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20 Cards in this Set

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  • Back
Heckscher-Ohlin (H-O) Theory
A country’s factors of production (country’s endowments of inputs) used to make each good give rise to productivity differences between countries.
Factor abundance versus factor scarcity:
when a country enjoys a relative abundance of a factor, the factor’s relative cost is less than in countries where the factor is relatively scarce.
A country will export the commodity whose production requires the intensive use of the country’s relatively _______ (and therefore, cheap) factor and import the commodity whose production requires the intensive use of the country’s relatively ______ (and therefore, expensive) factor.
The Factor Price Equalization Theorem
International trade will bring about equalization in the relative and absolute returns to homogenous factors across countries.
In the H-O model of trade,
the pattern of trade is driven by relative factor abundance
The Stolper-Samuelson Theorem
an increase in the relative price of a commodity raises the return of the factor used intensively in its production.
Developed nations are assumed to be
capital abundant.
The conclusion of increase in income inequality in the developed countries holds only if:
The assumptions of the H-O theory holds.
This may or may not be the case.
The reason for the changes in income inequality is explained by the Stolper-Samuelson Theorem.
The H-O model assumes:
(1) multiple inputs—labor, capital, land; and (2) variations in the quality of inputs.
IN THE HO THEORY, what determines the comparative advantage?
supply of factors!
Effect of Foreign Trade on Prices of Factors of Production
Foreign trade acts as a substitute for international mobility of factors of production as far as its effect on factor prices is concerned. With perfect factor mobility across countries, labor will move from low wage to high wage country until wages in the two countries are equal, and capital will move from low interest to high interest country until interest rates in the two countries are equal. One result of foreign trade in goods and services is (under the restrictive assumptions of the Heckscher-Ohlin model) the equalization in prices of factors of production.
Stolper-Samuelson Theorem Assumptions:
Labor earns wages proportionate to its skill level.
Owners of capital earn profits.
Landowners earn rents.
The amount of income earned per unit of input depends on both the demand for inputs and the supply of inputs. (Demand for an input is derived demand.)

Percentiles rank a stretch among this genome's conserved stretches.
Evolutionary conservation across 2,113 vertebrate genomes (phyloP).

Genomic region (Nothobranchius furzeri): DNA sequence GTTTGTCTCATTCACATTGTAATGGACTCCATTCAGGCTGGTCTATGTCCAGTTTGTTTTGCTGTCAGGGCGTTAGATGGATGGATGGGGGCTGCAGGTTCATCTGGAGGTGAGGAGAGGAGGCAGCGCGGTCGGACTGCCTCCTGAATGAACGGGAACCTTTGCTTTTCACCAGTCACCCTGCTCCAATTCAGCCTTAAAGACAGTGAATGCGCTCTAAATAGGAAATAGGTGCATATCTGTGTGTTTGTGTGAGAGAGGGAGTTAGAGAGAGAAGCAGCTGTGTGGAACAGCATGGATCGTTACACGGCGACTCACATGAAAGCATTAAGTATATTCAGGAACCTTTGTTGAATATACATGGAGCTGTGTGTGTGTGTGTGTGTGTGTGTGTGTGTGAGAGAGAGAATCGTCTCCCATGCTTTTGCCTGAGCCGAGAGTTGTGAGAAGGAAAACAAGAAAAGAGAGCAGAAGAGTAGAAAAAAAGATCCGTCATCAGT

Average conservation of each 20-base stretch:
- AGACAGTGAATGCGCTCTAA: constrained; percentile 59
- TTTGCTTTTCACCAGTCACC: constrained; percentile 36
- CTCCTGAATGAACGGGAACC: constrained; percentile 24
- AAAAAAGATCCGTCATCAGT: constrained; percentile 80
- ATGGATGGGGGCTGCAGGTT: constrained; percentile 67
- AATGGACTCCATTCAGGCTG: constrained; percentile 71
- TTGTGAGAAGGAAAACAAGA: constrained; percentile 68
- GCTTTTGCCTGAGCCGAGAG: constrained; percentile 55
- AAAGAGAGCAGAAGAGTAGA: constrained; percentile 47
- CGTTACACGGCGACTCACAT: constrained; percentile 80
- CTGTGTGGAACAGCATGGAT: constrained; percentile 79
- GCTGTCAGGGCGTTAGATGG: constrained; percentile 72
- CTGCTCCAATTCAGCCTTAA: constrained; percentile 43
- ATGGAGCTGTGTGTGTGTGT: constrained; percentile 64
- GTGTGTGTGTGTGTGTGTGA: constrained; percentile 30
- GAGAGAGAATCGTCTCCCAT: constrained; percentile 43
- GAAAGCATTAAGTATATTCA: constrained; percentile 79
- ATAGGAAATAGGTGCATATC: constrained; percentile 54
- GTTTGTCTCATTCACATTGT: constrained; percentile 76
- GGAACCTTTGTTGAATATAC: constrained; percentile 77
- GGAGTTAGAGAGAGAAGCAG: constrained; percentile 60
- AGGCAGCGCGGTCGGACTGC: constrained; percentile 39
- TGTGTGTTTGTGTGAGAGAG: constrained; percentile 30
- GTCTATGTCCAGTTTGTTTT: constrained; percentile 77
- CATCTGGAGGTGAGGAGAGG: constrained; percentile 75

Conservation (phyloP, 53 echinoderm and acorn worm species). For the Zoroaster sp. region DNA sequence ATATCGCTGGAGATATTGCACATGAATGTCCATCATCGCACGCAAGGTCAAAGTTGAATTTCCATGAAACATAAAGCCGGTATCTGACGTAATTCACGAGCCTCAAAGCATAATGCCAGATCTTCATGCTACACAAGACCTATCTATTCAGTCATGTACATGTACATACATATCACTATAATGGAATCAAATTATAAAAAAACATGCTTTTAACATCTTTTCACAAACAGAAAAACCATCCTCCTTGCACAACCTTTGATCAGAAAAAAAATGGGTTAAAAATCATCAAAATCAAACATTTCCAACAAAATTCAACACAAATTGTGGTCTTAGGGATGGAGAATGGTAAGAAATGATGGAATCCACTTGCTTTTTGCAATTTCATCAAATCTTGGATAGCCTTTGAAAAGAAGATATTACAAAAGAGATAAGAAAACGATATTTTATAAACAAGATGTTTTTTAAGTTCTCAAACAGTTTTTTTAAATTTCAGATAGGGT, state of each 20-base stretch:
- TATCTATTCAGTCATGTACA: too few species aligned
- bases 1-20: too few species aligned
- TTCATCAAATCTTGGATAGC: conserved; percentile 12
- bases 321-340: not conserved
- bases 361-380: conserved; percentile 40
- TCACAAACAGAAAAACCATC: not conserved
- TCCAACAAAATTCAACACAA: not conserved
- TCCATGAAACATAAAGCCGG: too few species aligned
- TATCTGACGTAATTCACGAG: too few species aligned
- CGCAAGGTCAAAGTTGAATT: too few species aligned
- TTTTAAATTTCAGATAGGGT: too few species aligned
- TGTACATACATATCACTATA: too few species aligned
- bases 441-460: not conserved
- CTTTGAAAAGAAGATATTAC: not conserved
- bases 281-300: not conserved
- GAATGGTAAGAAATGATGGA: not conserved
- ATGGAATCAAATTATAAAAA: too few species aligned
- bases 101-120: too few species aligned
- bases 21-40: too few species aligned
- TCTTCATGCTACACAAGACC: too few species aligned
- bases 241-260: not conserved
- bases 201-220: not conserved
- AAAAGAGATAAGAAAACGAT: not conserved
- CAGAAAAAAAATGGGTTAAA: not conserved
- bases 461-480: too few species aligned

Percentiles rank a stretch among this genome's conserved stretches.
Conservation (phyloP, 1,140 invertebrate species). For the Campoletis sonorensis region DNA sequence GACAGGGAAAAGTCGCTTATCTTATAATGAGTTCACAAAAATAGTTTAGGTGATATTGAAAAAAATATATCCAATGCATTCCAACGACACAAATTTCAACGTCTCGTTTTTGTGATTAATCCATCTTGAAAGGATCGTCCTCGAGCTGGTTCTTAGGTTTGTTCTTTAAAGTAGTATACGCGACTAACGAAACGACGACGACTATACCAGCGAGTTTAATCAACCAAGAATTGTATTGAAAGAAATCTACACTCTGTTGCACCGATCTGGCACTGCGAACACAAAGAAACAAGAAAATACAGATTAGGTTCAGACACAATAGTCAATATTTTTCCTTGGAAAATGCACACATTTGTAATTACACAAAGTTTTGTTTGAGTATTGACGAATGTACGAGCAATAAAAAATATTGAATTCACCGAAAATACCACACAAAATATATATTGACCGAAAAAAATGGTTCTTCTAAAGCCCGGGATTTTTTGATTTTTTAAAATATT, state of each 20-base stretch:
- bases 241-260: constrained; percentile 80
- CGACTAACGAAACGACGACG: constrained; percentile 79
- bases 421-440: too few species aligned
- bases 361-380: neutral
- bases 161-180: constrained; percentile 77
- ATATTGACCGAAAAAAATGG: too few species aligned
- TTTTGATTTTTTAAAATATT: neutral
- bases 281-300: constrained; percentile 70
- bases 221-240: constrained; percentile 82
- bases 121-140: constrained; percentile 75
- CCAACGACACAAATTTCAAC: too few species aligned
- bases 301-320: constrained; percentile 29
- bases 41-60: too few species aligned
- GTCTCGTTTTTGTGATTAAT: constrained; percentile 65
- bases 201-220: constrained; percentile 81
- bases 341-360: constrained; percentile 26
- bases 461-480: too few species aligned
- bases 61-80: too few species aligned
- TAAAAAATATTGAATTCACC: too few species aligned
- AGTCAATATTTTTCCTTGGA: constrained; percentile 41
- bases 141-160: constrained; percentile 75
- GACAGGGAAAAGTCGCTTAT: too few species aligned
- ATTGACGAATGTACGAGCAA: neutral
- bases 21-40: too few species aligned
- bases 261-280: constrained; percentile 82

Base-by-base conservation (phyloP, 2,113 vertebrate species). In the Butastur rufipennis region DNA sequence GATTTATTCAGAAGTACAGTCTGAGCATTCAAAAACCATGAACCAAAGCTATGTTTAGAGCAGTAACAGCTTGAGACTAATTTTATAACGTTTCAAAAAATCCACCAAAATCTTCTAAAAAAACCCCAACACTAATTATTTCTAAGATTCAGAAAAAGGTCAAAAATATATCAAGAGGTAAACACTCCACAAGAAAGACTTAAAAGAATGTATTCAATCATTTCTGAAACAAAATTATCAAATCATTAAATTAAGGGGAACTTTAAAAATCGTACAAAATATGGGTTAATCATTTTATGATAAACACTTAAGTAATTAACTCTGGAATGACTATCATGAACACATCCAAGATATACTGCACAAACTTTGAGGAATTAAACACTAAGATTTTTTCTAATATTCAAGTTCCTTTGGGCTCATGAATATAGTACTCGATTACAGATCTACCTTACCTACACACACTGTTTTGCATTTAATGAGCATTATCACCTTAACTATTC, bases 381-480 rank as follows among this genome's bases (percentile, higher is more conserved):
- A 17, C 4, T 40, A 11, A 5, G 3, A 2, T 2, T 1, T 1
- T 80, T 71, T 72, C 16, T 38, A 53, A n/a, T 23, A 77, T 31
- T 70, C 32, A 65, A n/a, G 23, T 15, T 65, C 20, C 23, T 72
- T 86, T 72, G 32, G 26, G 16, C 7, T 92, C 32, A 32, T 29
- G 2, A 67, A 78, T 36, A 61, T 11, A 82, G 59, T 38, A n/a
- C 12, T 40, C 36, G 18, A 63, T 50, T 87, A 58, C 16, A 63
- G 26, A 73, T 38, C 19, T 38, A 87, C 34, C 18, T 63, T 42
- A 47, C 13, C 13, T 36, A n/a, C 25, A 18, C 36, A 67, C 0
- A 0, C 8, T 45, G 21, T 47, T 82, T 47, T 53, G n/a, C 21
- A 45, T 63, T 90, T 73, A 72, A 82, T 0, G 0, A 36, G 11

If an output is in high demand, its price is high and the inputs used to produce it receive higher returns.
The Stolper- Samuelson Theorem states that:
An increase in the price of a good raises the income earned by factors that are used intensively in its production.
Conversely, a fall in the price of a good lowers the income of the factors used intensively in its production.
Ultimately, the effect of trade opening on income distribution depends on:
the flexibility of the affected factors
Magnification Effect
Changes in the price of a commodity have a magnified impact on the incomes of factors of production used intensively in its production. If the price of a good increases (decreases), the percentage change in the income of the intensively used factor will increase (decrease) by a larger percentage.
Specific Factors Model
Specific Factors Theory is based on the observation that the ability of factors of production to move from one industry to another is more limited in the short-run than in the long-run. It is a variation, a special case, of the H-O Theory.
Specific factors model assumes that:
(1) land and capital are immobile and cannot migrate; and (2) labor is fully mobile and can migrate from one sector to another.
Product Cycle Model
focuses on the speed of technological change and life history of many manufactured items through periods of innovation, stabilization, and standardization
Intra-firm Trade Model:
allows for comparative advantage but incorporates industrial organization.
Ownership-Location-Internalization Theory (OLI)
A theory that examines the variables affecting foreign direct investment. According to the OLI Theory, the key determinants are Ownership, Location and Internalization.